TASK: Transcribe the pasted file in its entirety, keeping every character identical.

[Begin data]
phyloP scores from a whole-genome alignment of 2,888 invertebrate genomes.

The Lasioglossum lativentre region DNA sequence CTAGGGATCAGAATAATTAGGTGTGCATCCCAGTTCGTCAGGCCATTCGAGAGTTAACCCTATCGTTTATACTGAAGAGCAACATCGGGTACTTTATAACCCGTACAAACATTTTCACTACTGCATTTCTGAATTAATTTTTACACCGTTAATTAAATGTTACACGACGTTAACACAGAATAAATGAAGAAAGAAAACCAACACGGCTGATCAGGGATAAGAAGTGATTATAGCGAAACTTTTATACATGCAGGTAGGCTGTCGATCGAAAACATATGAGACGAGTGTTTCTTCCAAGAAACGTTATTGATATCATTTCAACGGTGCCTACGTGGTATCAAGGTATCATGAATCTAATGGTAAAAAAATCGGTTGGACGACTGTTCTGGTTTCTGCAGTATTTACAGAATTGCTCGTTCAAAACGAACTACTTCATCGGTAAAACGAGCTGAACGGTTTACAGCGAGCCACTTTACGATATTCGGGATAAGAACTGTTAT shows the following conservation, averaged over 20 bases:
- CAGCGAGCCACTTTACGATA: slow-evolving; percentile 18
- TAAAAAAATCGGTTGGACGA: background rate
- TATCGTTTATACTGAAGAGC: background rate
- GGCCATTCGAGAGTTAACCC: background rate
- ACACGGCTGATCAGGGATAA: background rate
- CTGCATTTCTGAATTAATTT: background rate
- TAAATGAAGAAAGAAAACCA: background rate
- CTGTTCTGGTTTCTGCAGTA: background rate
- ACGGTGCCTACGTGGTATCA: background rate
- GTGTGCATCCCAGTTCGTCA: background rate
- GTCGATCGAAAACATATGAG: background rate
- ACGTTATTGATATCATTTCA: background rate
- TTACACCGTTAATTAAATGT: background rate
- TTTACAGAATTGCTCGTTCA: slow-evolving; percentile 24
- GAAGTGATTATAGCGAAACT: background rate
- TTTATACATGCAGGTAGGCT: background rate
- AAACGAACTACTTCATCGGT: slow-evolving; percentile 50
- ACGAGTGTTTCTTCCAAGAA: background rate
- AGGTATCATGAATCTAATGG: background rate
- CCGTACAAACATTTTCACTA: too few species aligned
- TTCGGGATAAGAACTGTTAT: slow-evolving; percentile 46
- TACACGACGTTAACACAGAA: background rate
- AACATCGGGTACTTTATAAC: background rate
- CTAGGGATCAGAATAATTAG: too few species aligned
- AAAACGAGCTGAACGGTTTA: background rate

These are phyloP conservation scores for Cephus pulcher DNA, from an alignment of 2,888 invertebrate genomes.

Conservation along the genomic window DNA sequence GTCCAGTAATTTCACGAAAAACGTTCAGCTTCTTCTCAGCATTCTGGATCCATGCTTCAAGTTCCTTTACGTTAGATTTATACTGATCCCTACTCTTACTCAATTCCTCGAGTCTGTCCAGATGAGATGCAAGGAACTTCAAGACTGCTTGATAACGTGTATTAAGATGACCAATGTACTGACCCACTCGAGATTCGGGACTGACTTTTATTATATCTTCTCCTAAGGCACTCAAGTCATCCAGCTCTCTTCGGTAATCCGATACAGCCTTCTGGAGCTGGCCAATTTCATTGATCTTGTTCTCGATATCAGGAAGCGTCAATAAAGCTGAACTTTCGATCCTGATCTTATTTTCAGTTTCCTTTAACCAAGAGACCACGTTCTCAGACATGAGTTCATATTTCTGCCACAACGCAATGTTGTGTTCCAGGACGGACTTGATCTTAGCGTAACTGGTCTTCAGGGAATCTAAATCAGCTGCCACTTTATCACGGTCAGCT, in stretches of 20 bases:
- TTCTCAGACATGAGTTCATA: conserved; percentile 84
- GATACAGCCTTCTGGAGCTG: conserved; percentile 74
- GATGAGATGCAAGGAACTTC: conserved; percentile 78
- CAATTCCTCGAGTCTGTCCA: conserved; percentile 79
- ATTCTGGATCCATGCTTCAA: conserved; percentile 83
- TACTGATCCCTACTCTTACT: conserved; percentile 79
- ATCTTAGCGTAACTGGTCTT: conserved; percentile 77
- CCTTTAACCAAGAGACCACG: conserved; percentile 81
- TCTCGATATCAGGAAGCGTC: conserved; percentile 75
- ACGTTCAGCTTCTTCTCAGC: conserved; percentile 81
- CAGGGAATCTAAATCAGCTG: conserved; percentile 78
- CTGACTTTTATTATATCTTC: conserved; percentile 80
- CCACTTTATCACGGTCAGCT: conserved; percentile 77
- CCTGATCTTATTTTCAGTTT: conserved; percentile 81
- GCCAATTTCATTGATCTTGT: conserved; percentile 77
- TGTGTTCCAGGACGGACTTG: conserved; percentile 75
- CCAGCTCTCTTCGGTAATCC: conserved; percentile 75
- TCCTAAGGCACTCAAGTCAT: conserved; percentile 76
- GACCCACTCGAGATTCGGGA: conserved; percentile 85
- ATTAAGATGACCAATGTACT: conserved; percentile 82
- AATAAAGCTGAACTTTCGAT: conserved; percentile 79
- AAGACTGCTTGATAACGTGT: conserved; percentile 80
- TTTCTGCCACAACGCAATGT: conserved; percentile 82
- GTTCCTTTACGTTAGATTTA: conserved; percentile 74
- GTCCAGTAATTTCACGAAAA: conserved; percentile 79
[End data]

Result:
phyloP scores from a whole-genome alignment of 2,888 invertebrate genomes.

The Lasioglossum lativentre region DNA sequence CTAGGGATCAGAATAATTAGGTGTGCATCCCAGTTCGTCAGGCCATTCGAGAGTTAACCCTATCGTTTATACTGAAGAGCAACATCGGGTACTTTATAACCCGTACAAACATTTTCACTACTGCATTTCTGAATTAATTTTTACACCGTTAATTAAATGTTACACGACGTTAACACAGAATAAATGAAGAAAGAAAACCAACACGGCTGATCAGGGATAAGAAGTGATTATAGCGAAACTTTTATACATGCAGGTAGGCTGTCGATCGAAAACATATGAGACGAGTGTTTCTTCCAAGAAACGTTATTGATATCATTTCAACGGTGCCTACGTGGTATCAAGGTATCATGAATCTAATGGTAAAAAAATCGGTTGGACGACTGTTCTGGTTTCTGCAGTATTTACAGAATTGCTCGTTCAAAACGAACTACTTCATCGGTAAAACGAGCTGAACGGTTTACAGCGAGCCACTTTACGATATTCGGGATAAGAACTGTTAT shows the following conservation, averaged over 20 bases:
- CAGCGAGCCACTTTACGATA: slow-evolving; percentile 18
- TAAAAAAATCGGTTGGACGA: background rate
- TATCGTTTATACTGAAGAGC: background rate
- GGCCATTCGAGAGTTAACCC: background rate
- ACACGGCTGATCAGGGATAA: background rate
- CTGCATTTCTGAATTAATTT: background rate
- TAAATGAAGAAAGAAAACCA: background rate
- CTGTTCTGGTTTCTGCAGTA: background rate
- ACGGTGCCTACGTGGTATCA: background rate
- GTGTGCATCCCAGTTCGTCA: background rate
- GTCGATCGAAAACATATGAG: background rate
- ACGTTATTGATATCATTTCA: background rate
- TTACACCGTTAATTAAATGT: background rate
- TTTACAGAATTGCTCGTTCA: slow-evolving; percentile 24
- GAAGTGATTATAGCGAAACT: background rate
- TTTATACATGCAGGTAGGCT: background rate
- AAACGAACTACTTCATCGGT: slow-evolving; percentile 50
- ACGAGTGTTTCTTCCAAGAA: background rate
- AGGTATCATGAATCTAATGG: background rate
- CCGTACAAACATTTTCACTA: too few species aligned
- TTCGGGATAAGAACTGTTAT: slow-evolving; percentile 46
- TACACGACGTTAACACAGAA: background rate
- AACATCGGGTACTTTATAAC: background rate
- CTAGGGATCAGAATAATTAG: too few species aligned
- AAAACGAGCTGAACGGTTTA: background rate

These are phyloP conservation scores for Cephus pulcher DNA, from an alignment of 2,888 invertebrate genomes.

Conservation along the genomic window DNA sequence GTCCAGTAATTTCACGAAAAACGTTCAGCTTCTTCTCAGCATTCTGGATCCATGCTTCAAGTTCCTTTACGTTAGATTTATACTGATCCCTACTCTTACTCAATTCCTCGAGTCTGTCCAGATGAGATGCAAGGAACTTCAAGACTGCTTGATAACGTGTATTAAGATGACCAATGTACTGACCCACTCGAGATTCGGGACTGACTTTTATTATATCTTCTCCTAAGGCACTCAAGTCATCCAGCTCTCTTCGGTAATCCGATACAGCCTTCTGGAGCTGGCCAATTTCATTGATCTTGTTCTCGATATCAGGAAGCGTCAATAAAGCTGAACTTTCGATCCTGATCTTATTTTCAGTTTCCTTTAACCAAGAGACCACGTTCTCAGACATGAGTTCATATTTCTGCCACAACGCAATGTTGTGTTCCAGGACGGACTTGATCTTAGCGTAACTGGTCTTCAGGGAATCTAAATCAGCTGCCACTTTATCACGGTCAGCT, in stretches of 20 bases:
- TTCTCAGACATGAGTTCATA: conserved; percentile 84
- GATACAGCCTTCTGGAGCTG: conserved; percentile 74
- GATGAGATGCAAGGAACTTC: conserved; percentile 78
- CAATTCCTCGAGTCTGTCCA: conserved; percentile 79
- ATTCTGGATCCATGCTTCAA: conserved; percentile 83
- TACTGATCCCTACTCTTACT: conserved; percentile 79
- ATCTTAGCGTAACTGGTCTT: conserved; percentile 77
- CCTTTAACCAAGAGACCACG: conserved; percentile 81
- TCTCGATATCAGGAAGCGTC: conserved; percentile 75
- ACGTTCAGCTTCTTCTCAGC: conserved; percentile 81
- CAGGGAATCTAAATCAGCTG: conserved; percentile 78
- CTGACTTTTATTATATCTTC: conserved; percentile 80
- CCACTTTATCACGGTCAGCT: conserved; percentile 77
- CCTGATCTTATTTTCAGTTT: conserved; percentile 81
- GCCAATTTCATTGATCTTGT: conserved; percentile 77
- TGTGTTCCAGGACGGACTTG: conserved; percentile 75
- CCAGCTCTCTTCGGTAATCC: conserved; percentile 75
- TCCTAAGGCACTCAAGTCAT: conserved; percentile 76
- GACCCACTCGAGATTCGGGA: conserved; percentile 85
- ATTAAGATGACCAATGTACT: conserved; percentile 82
- AATAAAGCTGAACTTTCGAT: conserved; percentile 79
- AAGACTGCTTGATAACGTGT: conserved; percentile 80
- TTTCTGCCACAACGCAATGT: conserved; percentile 82
- GTTCCTTTACGTTAGATTTA: conserved; percentile 74
- GTCCAGTAATTTCACGAAAA: conserved; percentile 79